This excerpt taken from the SBN 10-Q filed Oct 6, 2005.

Recent Accounting Pronouncements

 

In December 2004, the Financial Accounting Standards Board published SFAS No. 123 (revised 2004), Share-Based Payment.  SFAS No. 123(R) revises SFAS No. 123, Accounting for Stock-Based Compensation, and supersedes APB Opinion No. 25, Accounting for Stock Issued to Employees.  The revised statement addresses the accounting for share-based payment transactions with employees and other third parties, eliminates the ability to account for share-based payment transactions using APB Opinion No. 25 and requires that the compensation costs relating to such transactions be recognized in the consolidated statement of operations based on the grant-date fair value of those instruments. The revised statement is effective for us on October 1, 2005.  We are currently determining what impact the newly issued statement will have on our results of operations and financial position.  See the “Stock-Based Compensation” discussion in Note 3 to the Consolidated Financial Statements, which includes the pro forma impact of recognizing stock-based compensation under SFAS No. 123, on our net loss and loss per common share for

 

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the three and six months ended March 31, 2005 and 2004.

 

This excerpt taken from the SBN 10-Q filed Aug 19, 2005.

Recent Accounting Pronouncements

 

In December 2004, the Financial Accounting Standards Board published SFAS No. 123 (revised 2004), Share-Based Payment.  SFAS No. 123(R) revises SFAS No. 123, Accounting for Stock-Based Compensation, and supersedes APB Opinion No. 25, Accounting for Stock Issued to Employees.  The revised statement addresses the accounting for share-based payment transactions with employees and other third parties, eliminates the ability to account for share-based payment transactions using APB Opinion No. 25, and requires that the compensation costs relating to such transactions be recognized in the consolidated statement of operations based on the grant-date fair value of those instruments.  The revised statement is effective for us on October 1, 2005.  We are currently determining what impact the newly issued statement will have on our results of operations and financial position.  See the “Stock-Based Compensation” discussion in Note 3 to the Consolidated Financial Statements, which includes the pro forma impact of recognizing stock-based compensation under SFAS No. 123, on our net loss and loss per common share for the three and nine months ended June 30, 2005 and 2004.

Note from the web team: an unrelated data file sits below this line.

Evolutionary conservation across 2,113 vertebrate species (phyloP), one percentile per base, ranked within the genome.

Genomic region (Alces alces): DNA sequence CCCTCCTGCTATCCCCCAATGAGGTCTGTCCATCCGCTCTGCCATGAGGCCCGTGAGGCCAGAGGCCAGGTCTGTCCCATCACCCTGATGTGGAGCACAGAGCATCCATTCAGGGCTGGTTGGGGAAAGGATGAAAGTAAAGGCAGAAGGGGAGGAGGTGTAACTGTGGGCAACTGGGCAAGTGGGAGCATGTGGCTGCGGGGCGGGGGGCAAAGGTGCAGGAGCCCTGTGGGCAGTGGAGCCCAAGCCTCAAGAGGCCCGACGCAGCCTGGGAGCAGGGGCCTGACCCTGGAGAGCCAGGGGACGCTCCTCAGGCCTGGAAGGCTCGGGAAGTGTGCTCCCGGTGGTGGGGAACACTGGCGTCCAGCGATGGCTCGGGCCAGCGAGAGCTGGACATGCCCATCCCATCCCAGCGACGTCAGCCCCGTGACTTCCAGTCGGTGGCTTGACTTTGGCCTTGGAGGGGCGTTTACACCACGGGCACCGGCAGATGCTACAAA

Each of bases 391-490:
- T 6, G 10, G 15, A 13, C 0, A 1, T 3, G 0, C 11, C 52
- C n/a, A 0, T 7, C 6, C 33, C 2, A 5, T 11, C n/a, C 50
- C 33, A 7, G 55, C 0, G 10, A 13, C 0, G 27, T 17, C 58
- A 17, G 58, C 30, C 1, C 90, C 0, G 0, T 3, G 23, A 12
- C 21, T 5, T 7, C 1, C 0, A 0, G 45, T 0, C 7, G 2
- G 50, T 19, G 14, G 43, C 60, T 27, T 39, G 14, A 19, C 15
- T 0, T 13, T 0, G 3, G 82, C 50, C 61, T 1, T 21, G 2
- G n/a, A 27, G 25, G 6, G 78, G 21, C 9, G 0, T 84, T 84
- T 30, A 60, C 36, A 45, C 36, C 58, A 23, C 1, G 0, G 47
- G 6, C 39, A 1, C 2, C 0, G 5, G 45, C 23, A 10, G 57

This excerpt taken from the SBN 10-Q filed May 16, 2005.

Recent Accounting Pronouncements